}

How can we be most optimal with this sort of function? Well, first, let’s think about what happens when RVO and elision are working perfectly. Remember that for this case:

int main()
{
	TrackingClass q = IncrementRef(Fibonacci(10));
	printf("End");
}

The output was:

Constructor, val: 55
Constructor, val: 56
Destructor
End
Destructor

We do get copy elision, and return optimization, but we still end up constructing two whole objects and throwing away one of them – quite costly if the object has associated allocations. Luckily, C++11 has rvalue references and move constructors. We should be able to write a version of this that will be called when we know we’re getting a temporary as our argument, in which case we should be able to avoid extra costly work by moving the data between instances – we’ll still have two objects (at least!), but hopefully we can take advantage of move semantics to improve the efficiency. Okay, so let’s dive in – we should be able to overload our existing code to take an rvalue reference variant of the function:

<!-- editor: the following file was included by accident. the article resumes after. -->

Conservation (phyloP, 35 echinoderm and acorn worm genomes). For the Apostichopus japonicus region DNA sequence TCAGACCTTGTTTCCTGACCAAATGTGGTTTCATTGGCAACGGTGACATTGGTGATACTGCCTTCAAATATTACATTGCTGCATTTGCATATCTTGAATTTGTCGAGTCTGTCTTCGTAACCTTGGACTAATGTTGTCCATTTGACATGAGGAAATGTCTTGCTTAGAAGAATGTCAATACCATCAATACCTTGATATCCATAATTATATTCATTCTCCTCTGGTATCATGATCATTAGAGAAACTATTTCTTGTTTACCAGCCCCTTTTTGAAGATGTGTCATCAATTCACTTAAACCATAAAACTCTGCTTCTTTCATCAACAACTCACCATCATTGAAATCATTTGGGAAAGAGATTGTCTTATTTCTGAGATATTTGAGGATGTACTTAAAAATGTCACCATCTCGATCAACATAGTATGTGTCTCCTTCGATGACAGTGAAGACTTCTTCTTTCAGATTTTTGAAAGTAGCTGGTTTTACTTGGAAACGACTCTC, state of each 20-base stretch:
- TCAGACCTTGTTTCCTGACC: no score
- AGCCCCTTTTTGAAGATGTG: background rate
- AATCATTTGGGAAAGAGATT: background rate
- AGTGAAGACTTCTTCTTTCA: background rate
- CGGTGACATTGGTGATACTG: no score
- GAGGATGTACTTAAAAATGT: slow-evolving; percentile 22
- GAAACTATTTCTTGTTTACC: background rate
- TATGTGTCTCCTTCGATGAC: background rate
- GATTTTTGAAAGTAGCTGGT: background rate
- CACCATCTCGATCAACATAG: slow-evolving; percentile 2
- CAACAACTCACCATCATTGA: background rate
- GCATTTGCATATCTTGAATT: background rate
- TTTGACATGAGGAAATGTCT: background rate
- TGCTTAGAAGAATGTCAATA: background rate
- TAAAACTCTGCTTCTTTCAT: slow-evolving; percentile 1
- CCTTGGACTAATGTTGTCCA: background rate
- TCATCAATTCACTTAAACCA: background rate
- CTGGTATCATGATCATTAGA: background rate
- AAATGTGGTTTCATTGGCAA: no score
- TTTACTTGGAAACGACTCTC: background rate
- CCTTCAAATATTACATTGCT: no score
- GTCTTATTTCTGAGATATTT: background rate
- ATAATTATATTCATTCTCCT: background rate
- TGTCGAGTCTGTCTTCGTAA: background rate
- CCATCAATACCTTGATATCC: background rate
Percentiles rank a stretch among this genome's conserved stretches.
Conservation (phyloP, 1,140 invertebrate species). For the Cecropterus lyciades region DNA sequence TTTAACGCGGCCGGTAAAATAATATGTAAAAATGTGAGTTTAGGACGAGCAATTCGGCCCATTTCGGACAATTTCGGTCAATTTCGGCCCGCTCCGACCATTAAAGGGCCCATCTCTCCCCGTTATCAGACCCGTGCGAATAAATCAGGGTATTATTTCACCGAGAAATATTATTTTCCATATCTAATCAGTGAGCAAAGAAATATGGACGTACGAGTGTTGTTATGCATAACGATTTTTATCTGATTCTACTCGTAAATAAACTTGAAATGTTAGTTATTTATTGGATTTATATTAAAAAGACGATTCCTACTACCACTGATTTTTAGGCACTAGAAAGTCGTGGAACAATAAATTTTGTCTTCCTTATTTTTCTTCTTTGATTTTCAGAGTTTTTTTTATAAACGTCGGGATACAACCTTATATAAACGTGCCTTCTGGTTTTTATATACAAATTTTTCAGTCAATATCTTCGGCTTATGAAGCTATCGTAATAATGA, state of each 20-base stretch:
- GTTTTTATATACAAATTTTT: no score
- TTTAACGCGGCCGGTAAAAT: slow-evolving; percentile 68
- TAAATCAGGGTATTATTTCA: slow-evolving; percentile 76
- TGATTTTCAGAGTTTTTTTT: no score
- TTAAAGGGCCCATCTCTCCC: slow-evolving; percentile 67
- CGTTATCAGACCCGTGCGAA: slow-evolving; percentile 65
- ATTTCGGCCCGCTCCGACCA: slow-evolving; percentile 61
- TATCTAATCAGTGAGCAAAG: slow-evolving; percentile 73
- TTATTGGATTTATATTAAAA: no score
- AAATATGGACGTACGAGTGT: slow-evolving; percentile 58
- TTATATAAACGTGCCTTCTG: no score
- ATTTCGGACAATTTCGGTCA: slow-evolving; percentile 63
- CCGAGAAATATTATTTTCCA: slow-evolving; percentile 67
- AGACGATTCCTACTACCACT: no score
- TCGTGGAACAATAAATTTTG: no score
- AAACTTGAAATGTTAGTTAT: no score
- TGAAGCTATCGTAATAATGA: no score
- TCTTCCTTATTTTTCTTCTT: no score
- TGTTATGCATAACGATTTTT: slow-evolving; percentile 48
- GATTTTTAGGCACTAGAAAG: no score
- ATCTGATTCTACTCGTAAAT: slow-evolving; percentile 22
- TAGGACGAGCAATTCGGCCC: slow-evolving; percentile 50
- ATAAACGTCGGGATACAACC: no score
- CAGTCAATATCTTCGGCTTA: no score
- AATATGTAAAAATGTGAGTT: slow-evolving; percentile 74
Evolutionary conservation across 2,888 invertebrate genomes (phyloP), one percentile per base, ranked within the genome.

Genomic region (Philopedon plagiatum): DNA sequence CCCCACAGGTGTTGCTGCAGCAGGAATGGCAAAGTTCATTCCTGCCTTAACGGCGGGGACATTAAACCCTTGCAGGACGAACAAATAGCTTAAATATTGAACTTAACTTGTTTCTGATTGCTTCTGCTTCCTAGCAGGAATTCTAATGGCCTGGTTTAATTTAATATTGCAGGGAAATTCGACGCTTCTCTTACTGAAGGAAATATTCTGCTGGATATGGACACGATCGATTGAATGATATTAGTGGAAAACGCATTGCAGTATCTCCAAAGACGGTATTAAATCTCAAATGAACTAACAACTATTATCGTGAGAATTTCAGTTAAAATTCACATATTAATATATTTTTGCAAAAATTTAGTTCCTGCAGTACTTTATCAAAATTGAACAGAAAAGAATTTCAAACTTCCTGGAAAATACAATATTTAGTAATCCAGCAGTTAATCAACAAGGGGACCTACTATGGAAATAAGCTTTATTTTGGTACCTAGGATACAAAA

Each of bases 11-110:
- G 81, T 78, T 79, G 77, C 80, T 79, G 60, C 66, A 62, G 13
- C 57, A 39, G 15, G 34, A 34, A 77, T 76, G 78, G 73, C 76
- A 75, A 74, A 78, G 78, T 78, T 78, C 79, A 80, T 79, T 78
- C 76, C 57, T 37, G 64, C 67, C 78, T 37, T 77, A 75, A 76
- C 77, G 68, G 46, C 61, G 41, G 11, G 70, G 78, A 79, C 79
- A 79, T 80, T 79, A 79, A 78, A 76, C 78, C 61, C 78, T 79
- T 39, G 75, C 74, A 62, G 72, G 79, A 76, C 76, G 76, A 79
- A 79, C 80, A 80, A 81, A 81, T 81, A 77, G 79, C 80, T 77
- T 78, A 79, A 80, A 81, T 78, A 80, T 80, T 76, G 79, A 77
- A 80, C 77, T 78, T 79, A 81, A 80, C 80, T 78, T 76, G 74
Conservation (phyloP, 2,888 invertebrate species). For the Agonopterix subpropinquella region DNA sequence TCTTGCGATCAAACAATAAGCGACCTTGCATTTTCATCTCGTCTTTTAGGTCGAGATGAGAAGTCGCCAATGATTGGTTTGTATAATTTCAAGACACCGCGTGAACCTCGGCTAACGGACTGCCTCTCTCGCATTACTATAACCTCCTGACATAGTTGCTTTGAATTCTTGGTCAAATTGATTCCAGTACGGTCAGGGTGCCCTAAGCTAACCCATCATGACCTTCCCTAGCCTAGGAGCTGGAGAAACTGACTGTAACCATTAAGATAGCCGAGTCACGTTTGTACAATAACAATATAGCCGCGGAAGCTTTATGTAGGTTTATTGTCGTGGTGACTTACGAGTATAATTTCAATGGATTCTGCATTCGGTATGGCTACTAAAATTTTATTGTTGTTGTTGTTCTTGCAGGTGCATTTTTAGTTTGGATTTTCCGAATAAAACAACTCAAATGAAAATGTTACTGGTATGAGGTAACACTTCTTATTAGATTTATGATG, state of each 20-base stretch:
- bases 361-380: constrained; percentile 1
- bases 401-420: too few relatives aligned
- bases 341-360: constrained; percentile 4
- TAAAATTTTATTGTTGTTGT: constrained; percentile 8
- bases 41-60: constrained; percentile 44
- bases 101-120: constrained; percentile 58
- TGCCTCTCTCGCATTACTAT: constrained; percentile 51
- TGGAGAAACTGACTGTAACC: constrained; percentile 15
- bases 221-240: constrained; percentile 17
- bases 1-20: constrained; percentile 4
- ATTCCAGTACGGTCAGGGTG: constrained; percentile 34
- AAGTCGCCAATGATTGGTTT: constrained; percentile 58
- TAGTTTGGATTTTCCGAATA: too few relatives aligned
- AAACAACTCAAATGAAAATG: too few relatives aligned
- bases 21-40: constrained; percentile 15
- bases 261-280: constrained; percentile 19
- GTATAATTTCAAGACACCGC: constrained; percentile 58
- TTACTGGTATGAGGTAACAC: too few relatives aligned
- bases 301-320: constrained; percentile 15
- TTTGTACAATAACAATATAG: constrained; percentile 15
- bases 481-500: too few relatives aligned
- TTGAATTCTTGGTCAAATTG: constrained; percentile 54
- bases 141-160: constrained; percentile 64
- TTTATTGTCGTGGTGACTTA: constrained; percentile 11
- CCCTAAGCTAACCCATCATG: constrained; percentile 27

TrackingClass Increment(TrackingClass&& t)
{
	return TrackingClass(t.GetValue() + 1);
}

Note that the function does not take a const parameter. after making sure the class has a defined move constructor, we can see what output do we get from this:

Constructor, val: 55
Constructor, val: 56
Destructor
End
Destructor

Hmm. Same as before – it’s because we’re creating a new object from the constructor that takes an int, so let’s just modify the object “in-flight” as it were.

TrackingClass Increment(TrackingClass&& t)
{
	t.SetValue(t.GetValue() + 1);
	return t;
}
Constructor, val: 55
Copy Constructor, val: 56
Destructor
End
Destructor

This is actually worse in some ways – we’re clearly copying the object to where we want the return to go, but it’s an rvalue! Shouldn’t it be moved? Maybe we can just change the return type to TrackingClass&&? (protip: you can’t)